‘Bat an Eye’: Definition, Meaning, and Examples

By
Amy Gilmore,
updated on
November 10, 2022

You have probably heard the phrase, ‘bat an eye,’ but you may not know what it means. Usually, when people say this, they mean that someone did not ‘bat an eye’ which means to show no interest, surprise, or reaction. To actually ‘bat an eye’ means to blink. 

However, this idiom is a bit confusing because ‘bat an eyelash’ has a very different meaning. To learn more, read this guide. It contains definitions, meanings, examples of both, and helpful tips for successfully utilizing these phrases and others to connect with your audience. 

What Does ‘Bat an Eye’ Mean? 

The most popular usage of this phrase is to precede it with ‘did not.’ To ‘bat an eye’ at something would be to give it a slight reaction. However, to say someone ‘didn’t bat an eye' means that they showed no reacti0n. 

Definition of ‘Bat’ 

In the context of this figure of speech, the definition of ‘bat’ is to flutter or blink. ‘Bat’ is a term that originated in the 15th century when falconry was common. It was used to describe the flapping of the falcon's wings. 

Here are a few examples: 

  • The birds ‘bat’ their wings with grace. 
  • Did you see the falcons ‘bat’ their wings as they flew?

‘Bat an Eye’ Origin 

The term has been around for centuries. Hunters who used falcons started the statement during the 16th century. They would use the statement to tell someone to blink. 

Over time, the saying evolved, and today people most frequently use the idiom to insinuate that an individual showed no reaction when bad news was delivered to them. This is not uncommon. Figures of speech often change depending on what is happening in the world. 

Definition of ‘Bat an Eyelash’ 

‘Bat an eyelash’ is another popular saying. It means to flirt with someone. Here are a few examples:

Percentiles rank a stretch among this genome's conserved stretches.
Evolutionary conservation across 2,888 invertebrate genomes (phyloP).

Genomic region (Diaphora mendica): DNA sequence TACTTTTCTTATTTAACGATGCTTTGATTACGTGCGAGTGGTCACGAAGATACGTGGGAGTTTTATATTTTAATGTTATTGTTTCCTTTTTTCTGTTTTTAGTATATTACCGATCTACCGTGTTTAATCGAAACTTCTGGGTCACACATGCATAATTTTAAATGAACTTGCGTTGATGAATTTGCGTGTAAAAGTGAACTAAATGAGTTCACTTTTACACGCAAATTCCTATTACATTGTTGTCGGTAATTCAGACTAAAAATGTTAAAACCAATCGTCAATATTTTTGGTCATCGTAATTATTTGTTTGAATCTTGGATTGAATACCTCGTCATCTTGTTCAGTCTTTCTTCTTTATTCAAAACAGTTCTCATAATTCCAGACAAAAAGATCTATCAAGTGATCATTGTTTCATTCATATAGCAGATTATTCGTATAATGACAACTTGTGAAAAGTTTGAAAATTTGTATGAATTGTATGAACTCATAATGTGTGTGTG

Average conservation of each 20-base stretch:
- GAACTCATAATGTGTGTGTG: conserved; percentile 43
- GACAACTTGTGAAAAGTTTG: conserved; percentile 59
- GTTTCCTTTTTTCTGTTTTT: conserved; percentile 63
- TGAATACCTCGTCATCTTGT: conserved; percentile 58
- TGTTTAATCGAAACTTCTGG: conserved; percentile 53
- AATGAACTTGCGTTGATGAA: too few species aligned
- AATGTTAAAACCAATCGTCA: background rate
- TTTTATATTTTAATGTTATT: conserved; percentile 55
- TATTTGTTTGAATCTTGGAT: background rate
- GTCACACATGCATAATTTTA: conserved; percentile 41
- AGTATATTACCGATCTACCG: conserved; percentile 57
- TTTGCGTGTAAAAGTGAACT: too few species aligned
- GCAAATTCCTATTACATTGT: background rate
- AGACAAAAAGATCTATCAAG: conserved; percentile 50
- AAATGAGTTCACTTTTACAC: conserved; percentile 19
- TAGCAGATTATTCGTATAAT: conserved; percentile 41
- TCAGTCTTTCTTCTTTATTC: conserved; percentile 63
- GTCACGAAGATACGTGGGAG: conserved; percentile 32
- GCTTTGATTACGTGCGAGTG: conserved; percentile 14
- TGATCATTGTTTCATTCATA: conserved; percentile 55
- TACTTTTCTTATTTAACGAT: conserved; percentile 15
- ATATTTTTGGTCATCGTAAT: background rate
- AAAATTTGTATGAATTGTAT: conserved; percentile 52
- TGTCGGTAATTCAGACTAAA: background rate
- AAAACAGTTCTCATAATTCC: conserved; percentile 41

• John couldn’t resist when Susan ‘batted her eyelashes.’
  • If you want to get your way, just ‘bat your eyelashes.’ He will give you anything you want. 
  • Janet was the apple of her father’s eye. All she had to do to get her way was ‘bat an eyelash.’
  • The girls ‘batted their eyelashes’ as the boys passed. 

Examples of ‘Bat an Eye’

Now that you know the meaning of ‘bat an eyelash,’ read through these to see the difference. 

Examples: 

  • We told her the news, and she did not even ‘bat an eye.’
  • Did she even ‘bat an eye' when you told her you won the contest? 
  • How many times do you have to see that he doesn’t even ‘bat an eye’ at the stories you tell?
  • Try not to ‘bat an eye,' or the kidnappers will know you are scared. 
  • The criminal tried not to ‘bat an eye’ when the detective indicated that he was a suspect in the murder investigation, but he was visibly shaken by the possibility of facing a lengthy prison sentence. 

Tips for Using Idioms

Idioms like ‘rooting for you,’ ‘bat an eyelash,’ ‘shoot your shot,’ and ‘bearer of bad news’ can help you connect with your audience. However, you must use figures of speech appropriate for your content. 

For example, if you are writing like Earnest Hemingway, you may want to use a figure of speech he used or would have used. However, using it in the wrong context will diminish the value of your work. 

Here are a few other tips for using idioms:

  1. Do not use too many idioms. 
  2. Ensure that you use figures of speech in the correct context. 
  3. Use terms your audience understands. 
  4. Look up the meaning of an idiom before you use it if you are unsure of the definition. 
  5. Bookmark writingtips.org for a quick resource to verify the meaning of dozens of sayings.  

Final Thoughts on ‘Bat an Eye’

Remember, ‘bat an eye’ and ‘bat an eyelid’ have different meanings. To ‘bat an eye’ means to blink, while ‘batting your eyelashes’ is a term for flirting. 

You could use either to imply that someone didn’t care, but saying someone didn’t ‘bat an eyelash’ at bad news sounds silly. Knowing how to properly use a figure of speech before you use it is essential. Otherwise, you risk losing the respect of your audience or even offending them. 

Written By:
Amy Gilmore
Amy Gilmore is one of the lead freelance writers for WritingTips.org. She has been a professional writer and editor for the past eight years. She developed a love of language arts and literature in school and decided to become a professional freelance writer after a demanding career in real estate. Amy is constantly learning to become a better writer and loves sharing tips with other writers who want to do the same.

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